Nevin: It used to that Venezuelans, put all their faith in Chavez. It's not like that now. The time Chavez lost the constitutional change election, people realized the revolution was up to them.

Sonia: Obama had surrogates as Lanny Davis actively helping the junta.

Honduras is the definition of a banana republic. They don't do anything on their own. Even Zelaya agreed to every US term.

Obama easily could have strangled the junta, by stopping aid.

Bush and Obama are overextended in Iraq and Afghanistan, to stop Chavez.

Another thing in Chavez's favor, is he is popular.

Like when Che' said create "two three many Vietnams," that was because the Vietnam War saved Cuba from being invaded.

Pagan: I've dealt with enough rightist Venezuelans, to know they have plenty of internet access. I've never heard thay accusation before.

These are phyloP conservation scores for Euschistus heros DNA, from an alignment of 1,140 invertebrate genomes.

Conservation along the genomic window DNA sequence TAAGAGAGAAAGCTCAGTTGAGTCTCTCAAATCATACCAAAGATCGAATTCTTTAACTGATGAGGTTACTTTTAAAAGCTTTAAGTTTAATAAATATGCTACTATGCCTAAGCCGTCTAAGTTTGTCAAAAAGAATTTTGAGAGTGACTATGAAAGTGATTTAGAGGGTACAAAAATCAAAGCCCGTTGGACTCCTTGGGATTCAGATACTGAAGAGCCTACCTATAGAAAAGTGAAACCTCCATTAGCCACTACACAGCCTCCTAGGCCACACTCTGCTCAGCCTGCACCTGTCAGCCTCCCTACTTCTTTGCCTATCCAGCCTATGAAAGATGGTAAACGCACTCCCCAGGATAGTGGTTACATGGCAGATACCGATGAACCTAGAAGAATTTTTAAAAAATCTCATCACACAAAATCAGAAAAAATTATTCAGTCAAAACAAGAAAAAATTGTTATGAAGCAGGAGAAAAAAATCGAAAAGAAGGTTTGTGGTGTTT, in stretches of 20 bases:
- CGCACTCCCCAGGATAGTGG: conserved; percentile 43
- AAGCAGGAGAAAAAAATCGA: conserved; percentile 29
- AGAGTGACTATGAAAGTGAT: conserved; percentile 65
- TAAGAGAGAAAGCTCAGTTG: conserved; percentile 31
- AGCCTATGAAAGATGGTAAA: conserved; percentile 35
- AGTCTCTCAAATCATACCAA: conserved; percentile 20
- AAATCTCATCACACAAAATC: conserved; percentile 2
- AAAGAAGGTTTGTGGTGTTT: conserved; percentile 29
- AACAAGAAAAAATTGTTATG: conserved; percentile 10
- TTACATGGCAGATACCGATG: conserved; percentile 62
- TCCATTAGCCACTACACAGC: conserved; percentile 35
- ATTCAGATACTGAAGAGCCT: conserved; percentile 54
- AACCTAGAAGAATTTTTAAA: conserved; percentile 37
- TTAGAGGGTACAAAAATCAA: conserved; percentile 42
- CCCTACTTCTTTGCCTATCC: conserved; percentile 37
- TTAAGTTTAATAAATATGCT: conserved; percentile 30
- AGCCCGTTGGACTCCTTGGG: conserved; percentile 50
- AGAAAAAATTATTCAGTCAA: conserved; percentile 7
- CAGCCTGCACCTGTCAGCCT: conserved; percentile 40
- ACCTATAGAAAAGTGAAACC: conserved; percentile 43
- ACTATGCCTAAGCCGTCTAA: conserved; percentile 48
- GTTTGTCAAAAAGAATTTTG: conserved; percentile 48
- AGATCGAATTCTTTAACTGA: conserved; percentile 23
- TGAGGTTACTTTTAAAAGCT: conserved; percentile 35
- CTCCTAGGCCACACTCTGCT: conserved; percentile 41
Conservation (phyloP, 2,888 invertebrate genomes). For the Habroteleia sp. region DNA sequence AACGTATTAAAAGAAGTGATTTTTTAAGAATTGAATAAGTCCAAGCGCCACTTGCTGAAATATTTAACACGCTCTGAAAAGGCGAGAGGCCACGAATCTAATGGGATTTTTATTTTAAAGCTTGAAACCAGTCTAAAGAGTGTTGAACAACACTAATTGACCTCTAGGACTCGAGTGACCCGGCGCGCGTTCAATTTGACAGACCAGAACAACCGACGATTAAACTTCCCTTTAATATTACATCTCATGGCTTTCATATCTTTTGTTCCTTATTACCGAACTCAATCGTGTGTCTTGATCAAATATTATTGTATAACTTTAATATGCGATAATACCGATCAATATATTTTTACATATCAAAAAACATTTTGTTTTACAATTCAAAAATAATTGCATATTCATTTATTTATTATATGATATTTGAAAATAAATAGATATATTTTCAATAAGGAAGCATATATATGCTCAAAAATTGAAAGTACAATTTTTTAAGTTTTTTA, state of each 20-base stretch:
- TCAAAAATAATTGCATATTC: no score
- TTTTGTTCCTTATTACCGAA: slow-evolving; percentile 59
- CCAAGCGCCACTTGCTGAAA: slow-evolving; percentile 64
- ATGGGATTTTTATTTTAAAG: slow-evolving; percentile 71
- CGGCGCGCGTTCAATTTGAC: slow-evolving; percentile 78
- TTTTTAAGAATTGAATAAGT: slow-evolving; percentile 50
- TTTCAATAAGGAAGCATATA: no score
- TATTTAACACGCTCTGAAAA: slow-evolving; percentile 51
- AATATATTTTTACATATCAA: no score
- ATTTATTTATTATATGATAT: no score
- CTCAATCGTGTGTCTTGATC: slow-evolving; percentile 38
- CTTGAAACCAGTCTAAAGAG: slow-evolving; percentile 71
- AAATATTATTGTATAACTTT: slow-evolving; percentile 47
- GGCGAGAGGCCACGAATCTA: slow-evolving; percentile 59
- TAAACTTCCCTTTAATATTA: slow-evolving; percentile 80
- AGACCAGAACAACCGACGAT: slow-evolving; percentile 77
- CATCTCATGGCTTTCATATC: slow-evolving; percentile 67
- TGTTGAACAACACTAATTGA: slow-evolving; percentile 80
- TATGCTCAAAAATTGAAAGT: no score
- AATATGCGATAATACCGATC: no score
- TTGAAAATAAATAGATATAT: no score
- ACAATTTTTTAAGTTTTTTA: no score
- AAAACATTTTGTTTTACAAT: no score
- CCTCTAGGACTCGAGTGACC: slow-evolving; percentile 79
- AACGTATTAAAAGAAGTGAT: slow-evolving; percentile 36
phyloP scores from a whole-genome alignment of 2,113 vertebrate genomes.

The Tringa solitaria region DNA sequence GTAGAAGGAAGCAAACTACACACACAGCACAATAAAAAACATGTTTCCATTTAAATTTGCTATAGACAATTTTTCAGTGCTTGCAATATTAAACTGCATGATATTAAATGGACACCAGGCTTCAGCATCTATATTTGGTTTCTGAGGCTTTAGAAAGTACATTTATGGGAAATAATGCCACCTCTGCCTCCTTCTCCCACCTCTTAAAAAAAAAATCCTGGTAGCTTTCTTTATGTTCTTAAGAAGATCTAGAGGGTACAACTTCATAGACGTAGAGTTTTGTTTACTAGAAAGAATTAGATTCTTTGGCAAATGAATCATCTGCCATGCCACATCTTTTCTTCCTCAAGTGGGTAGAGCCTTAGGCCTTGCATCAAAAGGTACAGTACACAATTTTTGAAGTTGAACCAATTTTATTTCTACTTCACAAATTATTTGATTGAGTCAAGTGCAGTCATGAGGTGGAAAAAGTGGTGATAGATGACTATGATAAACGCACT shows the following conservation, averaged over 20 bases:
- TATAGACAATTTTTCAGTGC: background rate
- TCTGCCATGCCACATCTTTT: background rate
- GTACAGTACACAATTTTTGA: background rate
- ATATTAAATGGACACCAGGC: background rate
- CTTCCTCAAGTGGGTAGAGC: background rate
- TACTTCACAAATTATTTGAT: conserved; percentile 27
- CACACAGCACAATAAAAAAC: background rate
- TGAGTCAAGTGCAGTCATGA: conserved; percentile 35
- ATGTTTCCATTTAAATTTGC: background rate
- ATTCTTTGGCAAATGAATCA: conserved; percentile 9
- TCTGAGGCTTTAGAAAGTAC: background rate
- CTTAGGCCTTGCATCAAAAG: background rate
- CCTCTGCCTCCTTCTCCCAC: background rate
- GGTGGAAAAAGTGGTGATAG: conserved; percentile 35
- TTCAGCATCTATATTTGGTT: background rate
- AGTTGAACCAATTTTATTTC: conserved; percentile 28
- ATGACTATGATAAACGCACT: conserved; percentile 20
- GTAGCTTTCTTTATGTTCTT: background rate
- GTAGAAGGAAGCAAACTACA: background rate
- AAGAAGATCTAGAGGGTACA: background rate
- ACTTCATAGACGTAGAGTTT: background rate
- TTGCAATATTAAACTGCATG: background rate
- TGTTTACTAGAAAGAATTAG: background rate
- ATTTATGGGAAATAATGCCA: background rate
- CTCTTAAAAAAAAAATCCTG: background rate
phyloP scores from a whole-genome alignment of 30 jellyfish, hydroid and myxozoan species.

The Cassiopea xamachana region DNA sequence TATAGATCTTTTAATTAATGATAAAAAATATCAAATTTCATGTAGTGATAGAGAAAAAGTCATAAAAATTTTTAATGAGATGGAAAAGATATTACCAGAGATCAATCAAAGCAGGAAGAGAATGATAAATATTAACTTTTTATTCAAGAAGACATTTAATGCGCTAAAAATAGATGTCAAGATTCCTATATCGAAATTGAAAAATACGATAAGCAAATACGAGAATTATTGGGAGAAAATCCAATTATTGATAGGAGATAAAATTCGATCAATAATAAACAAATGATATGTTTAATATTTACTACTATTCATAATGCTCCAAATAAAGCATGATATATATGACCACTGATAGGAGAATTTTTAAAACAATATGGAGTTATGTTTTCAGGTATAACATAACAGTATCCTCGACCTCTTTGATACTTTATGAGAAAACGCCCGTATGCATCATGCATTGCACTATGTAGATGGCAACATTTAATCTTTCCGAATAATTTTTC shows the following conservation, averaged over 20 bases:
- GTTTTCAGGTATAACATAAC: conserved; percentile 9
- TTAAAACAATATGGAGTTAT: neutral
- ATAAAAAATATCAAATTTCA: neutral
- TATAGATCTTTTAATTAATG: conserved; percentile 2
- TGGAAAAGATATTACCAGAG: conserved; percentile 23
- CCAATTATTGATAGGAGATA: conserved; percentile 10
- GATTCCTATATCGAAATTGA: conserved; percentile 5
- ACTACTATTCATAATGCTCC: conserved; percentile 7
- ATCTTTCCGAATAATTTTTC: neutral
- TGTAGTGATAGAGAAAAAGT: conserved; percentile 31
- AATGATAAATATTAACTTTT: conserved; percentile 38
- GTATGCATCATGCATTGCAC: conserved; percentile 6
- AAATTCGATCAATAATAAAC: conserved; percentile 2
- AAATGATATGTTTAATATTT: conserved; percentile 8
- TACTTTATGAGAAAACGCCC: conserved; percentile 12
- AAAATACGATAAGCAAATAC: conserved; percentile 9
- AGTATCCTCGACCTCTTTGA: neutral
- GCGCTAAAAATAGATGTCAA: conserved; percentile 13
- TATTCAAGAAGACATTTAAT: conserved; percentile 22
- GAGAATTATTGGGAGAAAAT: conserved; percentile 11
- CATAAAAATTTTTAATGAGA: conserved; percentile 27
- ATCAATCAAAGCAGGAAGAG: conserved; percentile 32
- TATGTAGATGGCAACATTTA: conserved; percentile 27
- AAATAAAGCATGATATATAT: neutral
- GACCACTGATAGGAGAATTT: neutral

I never said the CIA was directly involved with coup. They are involved with the NGOs that actively work for regime change in Venezuela as National Endowment for Democracy.

To say the Bush administration were not involved in the coup is naive at best.

The Bush White House admitted it had discussions with coup leaders. CIA documents show the US knew about the coup in advance.

sonia said...

Ren,

Obama easily could have strangled the junta, by stopping aid.,

First of all, it wasn't a "junta". They deposed Zelaya legally.

And Obama DID impose the sanctions on the anti-Zelaya government. Those sanctions didn't work. They made Zelaya look like the pawn of outside forces (Americans, Brazilians, etc.) and destroyed his credibility in Honduras.

Another thing in Chavez's favor, is he is popular.,

Not "another", but "the only"...

He is popular, because he stands up to foreigners. If Washington was smart enough to publicly embrace him, maybe he would lose that popularity... It worked with Zelaya...